Now that your Dyno bot is set up, here are some handy commands to use with it:

  • ?ban [user] [limit] [reason]: This command lets moderators ban users from the server. Optionally, you can set the ban to expire after a certain time limit. They will receive a message with whatever you put in the final [reason] argument.
  • ?softban [user] [reason]: This command will ban and immediately unban a user. This has the effect of clearing out all their messages from a server, as well as giving them a swift kick in the pants if they need it. Though if you don’t want to get rid of every message they’ve ever sent, you should consider a timed regular ban or a kick instead.
  • ?kick [user] [reason]: This kicks a user out of the server. Unlike a ban, a user can come right back to the channel immediately if they get another invite.
  • ?mute [user] [minutes] [reason]: This mutes a user so they cannot speak. Add a time limit to make the mute expire. You can also remove the mute with the ?unmute command.
  • ?addrole [name] [hex color] [hoist]: Discord uses a feature called roles to distinguish groups of users from one another. Some roles can be moderators or have special permissions, while other roles are simply used to tell two groups of regular users apart (like Overwatch vs. Paladins players, or Caught Up vs. Catching Up in a Game of Thrones discussion server). This command lets you create new roles on your server.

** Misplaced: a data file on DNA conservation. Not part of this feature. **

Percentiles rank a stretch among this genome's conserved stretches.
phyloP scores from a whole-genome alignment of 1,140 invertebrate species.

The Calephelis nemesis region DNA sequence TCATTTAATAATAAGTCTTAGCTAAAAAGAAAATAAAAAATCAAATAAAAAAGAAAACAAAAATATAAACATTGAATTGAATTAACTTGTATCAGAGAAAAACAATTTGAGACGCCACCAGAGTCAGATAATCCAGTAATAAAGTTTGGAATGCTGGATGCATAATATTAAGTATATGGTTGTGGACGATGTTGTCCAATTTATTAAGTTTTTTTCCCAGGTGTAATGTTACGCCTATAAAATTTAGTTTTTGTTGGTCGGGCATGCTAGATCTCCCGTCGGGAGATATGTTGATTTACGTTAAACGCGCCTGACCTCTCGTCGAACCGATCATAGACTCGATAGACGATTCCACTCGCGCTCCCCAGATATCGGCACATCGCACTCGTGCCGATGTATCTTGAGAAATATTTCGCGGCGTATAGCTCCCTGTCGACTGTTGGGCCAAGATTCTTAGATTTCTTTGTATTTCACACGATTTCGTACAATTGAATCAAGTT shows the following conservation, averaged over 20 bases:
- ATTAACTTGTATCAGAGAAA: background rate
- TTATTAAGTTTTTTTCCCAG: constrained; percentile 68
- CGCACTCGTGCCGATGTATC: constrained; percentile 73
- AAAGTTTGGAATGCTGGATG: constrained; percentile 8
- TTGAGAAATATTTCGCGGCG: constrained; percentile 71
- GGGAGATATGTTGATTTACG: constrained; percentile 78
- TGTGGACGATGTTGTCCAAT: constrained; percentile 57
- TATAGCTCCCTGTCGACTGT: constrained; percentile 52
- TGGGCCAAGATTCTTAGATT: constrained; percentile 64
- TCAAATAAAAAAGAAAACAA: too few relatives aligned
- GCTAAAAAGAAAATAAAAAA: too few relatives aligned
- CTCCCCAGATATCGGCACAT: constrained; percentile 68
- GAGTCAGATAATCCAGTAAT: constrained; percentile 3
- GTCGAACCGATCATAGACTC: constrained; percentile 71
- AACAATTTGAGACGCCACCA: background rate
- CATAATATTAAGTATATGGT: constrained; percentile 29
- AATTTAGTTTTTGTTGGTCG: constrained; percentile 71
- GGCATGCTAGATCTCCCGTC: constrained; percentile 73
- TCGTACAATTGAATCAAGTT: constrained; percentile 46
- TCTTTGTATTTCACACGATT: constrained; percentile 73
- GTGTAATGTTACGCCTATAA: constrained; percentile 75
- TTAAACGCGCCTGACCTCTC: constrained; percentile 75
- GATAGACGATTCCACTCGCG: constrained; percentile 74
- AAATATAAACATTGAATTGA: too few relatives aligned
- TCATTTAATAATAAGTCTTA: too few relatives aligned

• ?delrole [role name]: This command lets you remove a role from your server, and takes this role away from everyone who had it.
  • ?role [user] [role name]: This lets you assign a role to a particular user.
  • ?play [url]: This command lets you add songs to a playlist that you’ll hear while in a voice channel. Each new ?play command will add that song to your playlist. You can add direct links to YouTube videos or you can search for a term and Dyno will automatically pick a song to add to your queue.
  • ?queue list: This will show you which songs are currently in your music queue.
  • ?google [search string]: Enter this command plus a search string and Dyno will share a link to the first result on Google. Hope you’re feeling lucky.

These are just a few of the most useful commands, but you can check out the rest of Dyno’s commands here. There are a lot of really powerful tools for managing your server, or having fun even if you’re a regular user.

You can add as many bots as you want to your server to keep adding new commands, as well. To find new bots, you can check out sites like or Both sites have directories of tons of specialized bots. For example, there’s a bot to manage your Trello boards, get access to your Overwatch stats, or search songs on Spotify. Some of the bots may be garbage or joke bots, but there are plenty of useful ones out there. If you can’t find the tools you need between Discord’s built in commands and general purpose bots like Dyno, look for more bots to add to your server to do what you need.

Profile Photo for Eric Ravenscraft Eric Ravenscraft
Eric Ravenscraft has nearly a decade of writing experience in the technology industry. His work has also appeared in The New York Times, PCMag, The Daily Beast, Popular Science, Medium's OneZero, Android Police, Geek and Sundry, and The Inventory. Prior to joining How-To Geek, Eric spent three years working at Lifehacker.